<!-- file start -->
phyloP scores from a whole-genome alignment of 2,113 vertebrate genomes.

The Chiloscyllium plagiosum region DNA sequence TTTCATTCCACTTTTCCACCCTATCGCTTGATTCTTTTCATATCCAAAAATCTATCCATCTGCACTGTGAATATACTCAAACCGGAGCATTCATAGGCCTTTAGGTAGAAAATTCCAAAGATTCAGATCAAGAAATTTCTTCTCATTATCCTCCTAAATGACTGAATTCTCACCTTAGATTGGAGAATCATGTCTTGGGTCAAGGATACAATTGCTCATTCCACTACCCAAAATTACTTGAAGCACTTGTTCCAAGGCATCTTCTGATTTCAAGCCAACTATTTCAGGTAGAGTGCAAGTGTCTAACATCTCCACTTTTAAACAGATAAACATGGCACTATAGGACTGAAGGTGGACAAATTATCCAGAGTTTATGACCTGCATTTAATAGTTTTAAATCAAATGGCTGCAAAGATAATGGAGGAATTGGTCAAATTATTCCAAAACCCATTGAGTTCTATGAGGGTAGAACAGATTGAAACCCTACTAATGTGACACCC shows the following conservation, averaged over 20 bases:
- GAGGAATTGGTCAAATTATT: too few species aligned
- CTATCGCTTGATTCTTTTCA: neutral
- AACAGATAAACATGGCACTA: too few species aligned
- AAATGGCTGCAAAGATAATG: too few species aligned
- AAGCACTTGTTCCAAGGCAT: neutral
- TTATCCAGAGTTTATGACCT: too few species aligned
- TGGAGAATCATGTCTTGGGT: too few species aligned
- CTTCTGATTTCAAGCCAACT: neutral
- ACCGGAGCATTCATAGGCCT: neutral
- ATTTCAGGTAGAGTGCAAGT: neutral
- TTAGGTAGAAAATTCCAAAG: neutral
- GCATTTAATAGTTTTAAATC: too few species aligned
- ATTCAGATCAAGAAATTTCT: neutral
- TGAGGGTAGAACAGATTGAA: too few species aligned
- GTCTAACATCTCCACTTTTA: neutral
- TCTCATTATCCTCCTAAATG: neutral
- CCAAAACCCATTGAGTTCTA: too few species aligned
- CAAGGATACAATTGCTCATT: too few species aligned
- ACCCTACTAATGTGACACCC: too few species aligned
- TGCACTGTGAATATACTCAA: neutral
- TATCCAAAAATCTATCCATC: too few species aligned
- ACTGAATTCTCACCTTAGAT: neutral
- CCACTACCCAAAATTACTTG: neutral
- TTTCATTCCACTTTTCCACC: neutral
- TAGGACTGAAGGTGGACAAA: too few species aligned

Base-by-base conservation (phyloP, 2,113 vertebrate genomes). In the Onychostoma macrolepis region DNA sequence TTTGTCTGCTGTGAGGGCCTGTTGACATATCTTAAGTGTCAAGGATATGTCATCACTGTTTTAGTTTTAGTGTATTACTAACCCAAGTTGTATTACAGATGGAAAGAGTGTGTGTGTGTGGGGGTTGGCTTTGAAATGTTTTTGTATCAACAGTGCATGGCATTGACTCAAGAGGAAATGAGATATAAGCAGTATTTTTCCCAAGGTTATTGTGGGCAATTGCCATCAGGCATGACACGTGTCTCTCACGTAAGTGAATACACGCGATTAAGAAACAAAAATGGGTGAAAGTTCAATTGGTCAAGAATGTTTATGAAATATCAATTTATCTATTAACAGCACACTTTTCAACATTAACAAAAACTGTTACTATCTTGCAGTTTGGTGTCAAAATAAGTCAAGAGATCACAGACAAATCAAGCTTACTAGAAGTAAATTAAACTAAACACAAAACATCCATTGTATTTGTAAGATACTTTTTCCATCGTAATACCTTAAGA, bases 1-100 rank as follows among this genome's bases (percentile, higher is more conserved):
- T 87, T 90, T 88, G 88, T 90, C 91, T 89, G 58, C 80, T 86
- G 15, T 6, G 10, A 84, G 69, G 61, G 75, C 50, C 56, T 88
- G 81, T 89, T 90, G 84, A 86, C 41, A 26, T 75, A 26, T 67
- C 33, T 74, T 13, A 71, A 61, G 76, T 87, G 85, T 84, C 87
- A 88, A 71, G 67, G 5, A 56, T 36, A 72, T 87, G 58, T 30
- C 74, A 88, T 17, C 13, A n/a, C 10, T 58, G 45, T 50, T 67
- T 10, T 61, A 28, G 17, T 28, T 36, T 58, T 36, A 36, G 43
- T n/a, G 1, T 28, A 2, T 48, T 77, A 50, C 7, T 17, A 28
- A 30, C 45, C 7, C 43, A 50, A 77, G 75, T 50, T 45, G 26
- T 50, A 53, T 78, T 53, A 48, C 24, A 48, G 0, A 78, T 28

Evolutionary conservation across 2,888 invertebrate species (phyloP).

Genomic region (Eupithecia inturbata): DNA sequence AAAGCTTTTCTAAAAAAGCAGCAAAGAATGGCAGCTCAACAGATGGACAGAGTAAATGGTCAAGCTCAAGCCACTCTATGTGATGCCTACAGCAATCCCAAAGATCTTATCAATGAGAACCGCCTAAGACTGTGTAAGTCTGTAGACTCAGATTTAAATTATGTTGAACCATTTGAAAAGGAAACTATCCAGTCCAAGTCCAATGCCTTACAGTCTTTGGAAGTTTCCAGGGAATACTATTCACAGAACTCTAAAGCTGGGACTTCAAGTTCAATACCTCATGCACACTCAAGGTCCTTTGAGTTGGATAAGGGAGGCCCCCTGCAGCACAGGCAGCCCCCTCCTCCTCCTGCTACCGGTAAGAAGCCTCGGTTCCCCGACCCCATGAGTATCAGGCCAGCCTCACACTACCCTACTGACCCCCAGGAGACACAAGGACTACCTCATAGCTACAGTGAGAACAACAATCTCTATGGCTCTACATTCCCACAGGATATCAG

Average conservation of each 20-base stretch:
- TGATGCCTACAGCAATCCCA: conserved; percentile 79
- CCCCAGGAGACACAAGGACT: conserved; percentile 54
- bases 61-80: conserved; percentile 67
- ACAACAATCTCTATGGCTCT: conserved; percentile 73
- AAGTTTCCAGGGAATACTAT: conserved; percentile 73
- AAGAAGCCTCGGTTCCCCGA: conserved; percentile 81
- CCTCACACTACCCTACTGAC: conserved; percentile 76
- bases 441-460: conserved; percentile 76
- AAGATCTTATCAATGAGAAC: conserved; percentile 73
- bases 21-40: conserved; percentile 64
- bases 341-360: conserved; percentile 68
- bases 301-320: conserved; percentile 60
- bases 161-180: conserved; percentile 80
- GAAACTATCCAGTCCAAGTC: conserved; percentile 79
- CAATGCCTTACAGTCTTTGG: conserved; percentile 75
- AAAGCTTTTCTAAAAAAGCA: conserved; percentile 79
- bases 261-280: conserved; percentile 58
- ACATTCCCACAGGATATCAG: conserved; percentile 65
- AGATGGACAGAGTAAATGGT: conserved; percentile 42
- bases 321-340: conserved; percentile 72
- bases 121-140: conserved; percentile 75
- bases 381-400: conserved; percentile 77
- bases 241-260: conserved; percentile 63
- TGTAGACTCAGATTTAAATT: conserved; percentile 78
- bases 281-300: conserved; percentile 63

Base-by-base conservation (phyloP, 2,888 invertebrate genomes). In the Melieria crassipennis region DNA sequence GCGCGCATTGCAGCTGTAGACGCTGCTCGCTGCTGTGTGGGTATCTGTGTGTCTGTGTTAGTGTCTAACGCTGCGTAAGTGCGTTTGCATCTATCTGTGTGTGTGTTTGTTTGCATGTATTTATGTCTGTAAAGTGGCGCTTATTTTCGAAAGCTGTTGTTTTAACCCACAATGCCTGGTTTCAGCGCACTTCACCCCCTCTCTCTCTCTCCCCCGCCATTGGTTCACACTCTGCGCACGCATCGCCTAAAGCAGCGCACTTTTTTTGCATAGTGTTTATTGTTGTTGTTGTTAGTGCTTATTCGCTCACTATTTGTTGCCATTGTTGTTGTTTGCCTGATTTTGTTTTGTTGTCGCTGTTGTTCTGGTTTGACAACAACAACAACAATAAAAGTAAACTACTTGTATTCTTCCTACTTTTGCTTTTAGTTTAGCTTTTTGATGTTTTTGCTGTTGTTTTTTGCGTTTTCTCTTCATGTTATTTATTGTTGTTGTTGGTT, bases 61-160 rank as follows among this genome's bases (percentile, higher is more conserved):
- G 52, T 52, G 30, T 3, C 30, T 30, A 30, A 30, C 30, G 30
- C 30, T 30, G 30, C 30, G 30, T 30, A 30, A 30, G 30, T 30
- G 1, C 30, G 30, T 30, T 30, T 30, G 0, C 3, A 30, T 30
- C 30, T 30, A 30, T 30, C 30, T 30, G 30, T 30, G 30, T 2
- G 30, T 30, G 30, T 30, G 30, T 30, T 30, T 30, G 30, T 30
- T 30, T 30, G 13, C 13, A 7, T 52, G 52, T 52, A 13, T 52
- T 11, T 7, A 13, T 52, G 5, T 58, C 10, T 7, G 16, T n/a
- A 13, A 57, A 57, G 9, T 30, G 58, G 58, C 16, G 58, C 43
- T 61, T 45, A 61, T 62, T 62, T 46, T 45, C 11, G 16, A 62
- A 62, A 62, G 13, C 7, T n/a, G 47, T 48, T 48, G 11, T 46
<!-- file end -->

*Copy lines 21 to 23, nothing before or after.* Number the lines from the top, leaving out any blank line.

- ACCCTACTAATGTGACACCC: too few species aligned
- TGCACTGTGAATATACTCAA: neutral
- TATCCAAAAATCTATCCATC: too few species aligned